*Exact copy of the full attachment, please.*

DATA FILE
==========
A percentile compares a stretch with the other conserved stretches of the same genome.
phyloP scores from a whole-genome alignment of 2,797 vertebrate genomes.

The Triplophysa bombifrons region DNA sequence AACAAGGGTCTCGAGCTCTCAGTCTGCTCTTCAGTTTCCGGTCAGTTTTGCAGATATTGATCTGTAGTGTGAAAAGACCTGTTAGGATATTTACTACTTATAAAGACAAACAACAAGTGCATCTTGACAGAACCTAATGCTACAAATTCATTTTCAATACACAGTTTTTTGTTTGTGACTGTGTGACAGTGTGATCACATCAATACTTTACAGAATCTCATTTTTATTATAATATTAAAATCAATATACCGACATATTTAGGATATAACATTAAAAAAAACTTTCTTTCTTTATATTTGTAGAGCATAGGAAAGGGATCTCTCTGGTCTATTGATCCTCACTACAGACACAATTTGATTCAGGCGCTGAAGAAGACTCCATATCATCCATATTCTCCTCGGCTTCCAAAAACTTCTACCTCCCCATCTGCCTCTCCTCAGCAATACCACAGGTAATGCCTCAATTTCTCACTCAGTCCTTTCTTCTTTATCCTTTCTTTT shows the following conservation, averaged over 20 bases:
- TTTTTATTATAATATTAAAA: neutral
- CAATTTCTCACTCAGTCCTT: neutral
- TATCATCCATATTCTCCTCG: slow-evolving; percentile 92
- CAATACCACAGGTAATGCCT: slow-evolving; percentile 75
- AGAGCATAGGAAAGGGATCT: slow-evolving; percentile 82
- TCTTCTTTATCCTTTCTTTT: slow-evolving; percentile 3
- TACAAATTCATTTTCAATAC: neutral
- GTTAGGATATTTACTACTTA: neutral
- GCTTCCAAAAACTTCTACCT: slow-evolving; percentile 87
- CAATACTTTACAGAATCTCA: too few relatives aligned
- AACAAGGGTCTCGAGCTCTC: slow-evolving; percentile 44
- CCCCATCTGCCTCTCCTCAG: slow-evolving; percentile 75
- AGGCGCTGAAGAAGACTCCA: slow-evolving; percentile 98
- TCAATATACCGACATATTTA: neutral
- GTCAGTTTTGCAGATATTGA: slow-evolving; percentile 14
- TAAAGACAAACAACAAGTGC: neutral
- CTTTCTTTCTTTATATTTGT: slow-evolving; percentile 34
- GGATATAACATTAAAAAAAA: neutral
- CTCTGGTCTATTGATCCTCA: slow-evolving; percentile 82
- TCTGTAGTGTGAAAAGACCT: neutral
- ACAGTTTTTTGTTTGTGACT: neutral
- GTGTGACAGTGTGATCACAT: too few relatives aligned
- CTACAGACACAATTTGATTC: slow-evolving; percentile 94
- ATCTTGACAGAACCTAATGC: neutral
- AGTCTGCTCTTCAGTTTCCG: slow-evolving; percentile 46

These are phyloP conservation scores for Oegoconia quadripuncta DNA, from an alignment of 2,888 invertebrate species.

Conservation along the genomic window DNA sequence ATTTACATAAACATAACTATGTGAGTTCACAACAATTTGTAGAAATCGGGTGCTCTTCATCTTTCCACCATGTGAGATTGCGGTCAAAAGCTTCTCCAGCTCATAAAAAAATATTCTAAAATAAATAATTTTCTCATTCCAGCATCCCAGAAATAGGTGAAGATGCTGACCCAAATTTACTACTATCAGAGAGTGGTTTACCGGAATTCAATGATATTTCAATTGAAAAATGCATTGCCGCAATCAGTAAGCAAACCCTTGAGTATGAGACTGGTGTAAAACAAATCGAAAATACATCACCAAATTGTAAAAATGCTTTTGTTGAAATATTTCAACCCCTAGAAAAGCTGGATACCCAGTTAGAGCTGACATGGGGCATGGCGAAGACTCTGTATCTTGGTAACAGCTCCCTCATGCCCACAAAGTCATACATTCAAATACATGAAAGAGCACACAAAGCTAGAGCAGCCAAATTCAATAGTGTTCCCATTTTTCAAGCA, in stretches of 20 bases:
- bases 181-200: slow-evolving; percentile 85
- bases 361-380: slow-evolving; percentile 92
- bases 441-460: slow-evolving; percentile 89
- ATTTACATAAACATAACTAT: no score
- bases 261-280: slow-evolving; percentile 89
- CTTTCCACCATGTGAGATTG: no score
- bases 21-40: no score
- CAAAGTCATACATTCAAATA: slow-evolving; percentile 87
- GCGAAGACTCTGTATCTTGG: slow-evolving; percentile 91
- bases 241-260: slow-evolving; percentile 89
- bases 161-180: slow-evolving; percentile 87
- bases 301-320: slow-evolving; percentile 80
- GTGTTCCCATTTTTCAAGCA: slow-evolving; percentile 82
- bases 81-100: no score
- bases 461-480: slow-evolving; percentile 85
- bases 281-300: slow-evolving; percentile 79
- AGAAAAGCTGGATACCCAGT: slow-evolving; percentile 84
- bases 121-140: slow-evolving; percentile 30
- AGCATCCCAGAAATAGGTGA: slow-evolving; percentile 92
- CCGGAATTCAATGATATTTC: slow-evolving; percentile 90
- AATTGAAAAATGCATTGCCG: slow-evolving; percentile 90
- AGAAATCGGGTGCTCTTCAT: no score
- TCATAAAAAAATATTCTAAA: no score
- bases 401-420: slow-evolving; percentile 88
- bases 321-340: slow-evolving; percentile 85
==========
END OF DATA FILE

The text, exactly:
A percentile compares a stretch with the other conserved stretches of the same genome.
phyloP scores from a whole-genome alignment of 2,797 vertebrate genomes.

The Triplophysa bombifrons region DNA sequence AACAAGGGTCTCGAGCTCTCAGTCTGCTCTTCAGTTTCCGGTCAGTTTTGCAGATATTGATCTGTAGTGTGAAAAGACCTGTTAGGATATTTACTACTTATAAAGACAAACAACAAGTGCATCTTGACAGAACCTAATGCTACAAATTCATTTTCAATACACAGTTTTTTGTTTGTGACTGTGTGACAGTGTGATCACATCAATACTTTACAGAATCTCATTTTTATTATAATATTAAAATCAATATACCGACATATTTAGGATATAACATTAAAAAAAACTTTCTTTCTTTATATTTGTAGAGCATAGGAAAGGGATCTCTCTGGTCTATTGATCCTCACTACAGACACAATTTGATTCAGGCGCTGAAGAAGACTCCATATCATCCATATTCTCCTCGGCTTCCAAAAACTTCTACCTCCCCATCTGCCTCTCCTCAGCAATACCACAGGTAATGCCTCAATTTCTCACTCAGTCCTTTCTTCTTTATCCTTTCTTTT shows the following conservation, averaged over 20 bases:
- TTTTTATTATAATATTAAAA: neutral
- CAATTTCTCACTCAGTCCTT: neutral
- TATCATCCATATTCTCCTCG: slow-evolving; percentile 92
- CAATACCACAGGTAATGCCT: slow-evolving; percentile 75
- AGAGCATAGGAAAGGGATCT: slow-evolving; percentile 82
- TCTTCTTTATCCTTTCTTTT: slow-evolving; percentile 3
- TACAAATTCATTTTCAATAC: neutral
- GTTAGGATATTTACTACTTA: neutral
- GCTTCCAAAAACTTCTACCT: slow-evolving; percentile 87
- CAATACTTTACAGAATCTCA: too few relatives aligned
- AACAAGGGTCTCGAGCTCTC: slow-evolving; percentile 44
- CCCCATCTGCCTCTCCTCAG: slow-evolving; percentile 75
- AGGCGCTGAAGAAGACTCCA: slow-evolving; percentile 98
- TCAATATACCGACATATTTA: neutral
- GTCAGTTTTGCAGATATTGA: slow-evolving; percentile 14
- TAAAGACAAACAACAAGTGC: neutral
- CTTTCTTTCTTTATATTTGT: slow-evolving; percentile 34
- GGATATAACATTAAAAAAAA: neutral
- CTCTGGTCTATTGATCCTCA: slow-evolving; percentile 82
- TCTGTAGTGTGAAAAGACCT: neutral
- ACAGTTTTTTGTTTGTGACT: neutral
- GTGTGACAGTGTGATCACAT: too few relatives aligned
- CTACAGACACAATTTGATTC: slow-evolving; percentile 94
- ATCTTGACAGAACCTAATGC: neutral
- AGTCTGCTCTTCAGTTTCCG: slow-evolving; percentile 46

These are phyloP conservation scores for Oegoconia quadripuncta DNA, from an alignment of 2,888 invertebrate species.

Conservation along the genomic window DNA sequence ATTTACATAAACATAACTATGTGAGTTCACAACAATTTGTAGAAATCGGGTGCTCTTCATCTTTCCACCATGTGAGATTGCGGTCAAAAGCTTCTCCAGCTCATAAAAAAATATTCTAAAATAAATAATTTTCTCATTCCAGCATCCCAGAAATAGGTGAAGATGCTGACCCAAATTTACTACTATCAGAGAGTGGTTTACCGGAATTCAATGATATTTCAATTGAAAAATGCATTGCCGCAATCAGTAAGCAAACCCTTGAGTATGAGACTGGTGTAAAACAAATCGAAAATACATCACCAAATTGTAAAAATGCTTTTGTTGAAATATTTCAACCCCTAGAAAAGCTGGATACCCAGTTAGAGCTGACATGGGGCATGGCGAAGACTCTGTATCTTGGTAACAGCTCCCTCATGCCCACAAAGTCATACATTCAAATACATGAAAGAGCACACAAAGCTAGAGCAGCCAAATTCAATAGTGTTCCCATTTTTCAAGCA, in stretches of 20 bases:
- bases 181-200: slow-evolving; percentile 85
- bases 361-380: slow-evolving; percentile 92
- bases 441-460: slow-evolving; percentile 89
- ATTTACATAAACATAACTAT: no score
- bases 261-280: slow-evolving; percentile 89
- CTTTCCACCATGTGAGATTG: no score
- bases 21-40: no score
- CAAAGTCATACATTCAAATA: slow-evolving; percentile 87
- GCGAAGACTCTGTATCTTGG: slow-evolving; percentile 91
- bases 241-260: slow-evolving; percentile 89
- bases 161-180: slow-evolving; percentile 87
- bases 301-320: slow-evolving; percentile 80
- GTGTTCCCATTTTTCAAGCA: slow-evolving; percentile 82
- bases 81-100: no score
- bases 461-480: slow-evolving; percentile 85
- bases 281-300: slow-evolving; percentile 79
- AGAAAAGCTGGATACCCAGT: slow-evolving; percentile 84
- bases 121-140: slow-evolving; percentile 30
- AGCATCCCAGAAATAGGTGA: slow-evolving; percentile 92
- CCGGAATTCAATGATATTTC: slow-evolving; percentile 90
- AATTGAAAAATGCATTGCCG: slow-evolving; percentile 90
- AGAAATCGGGTGCTCTTCAT: no score
- TCATAAAAAAATATTCTAAA: no score
- bases 401-420: slow-evolving; percentile 88
- bases 321-340: slow-evolving; percentile 85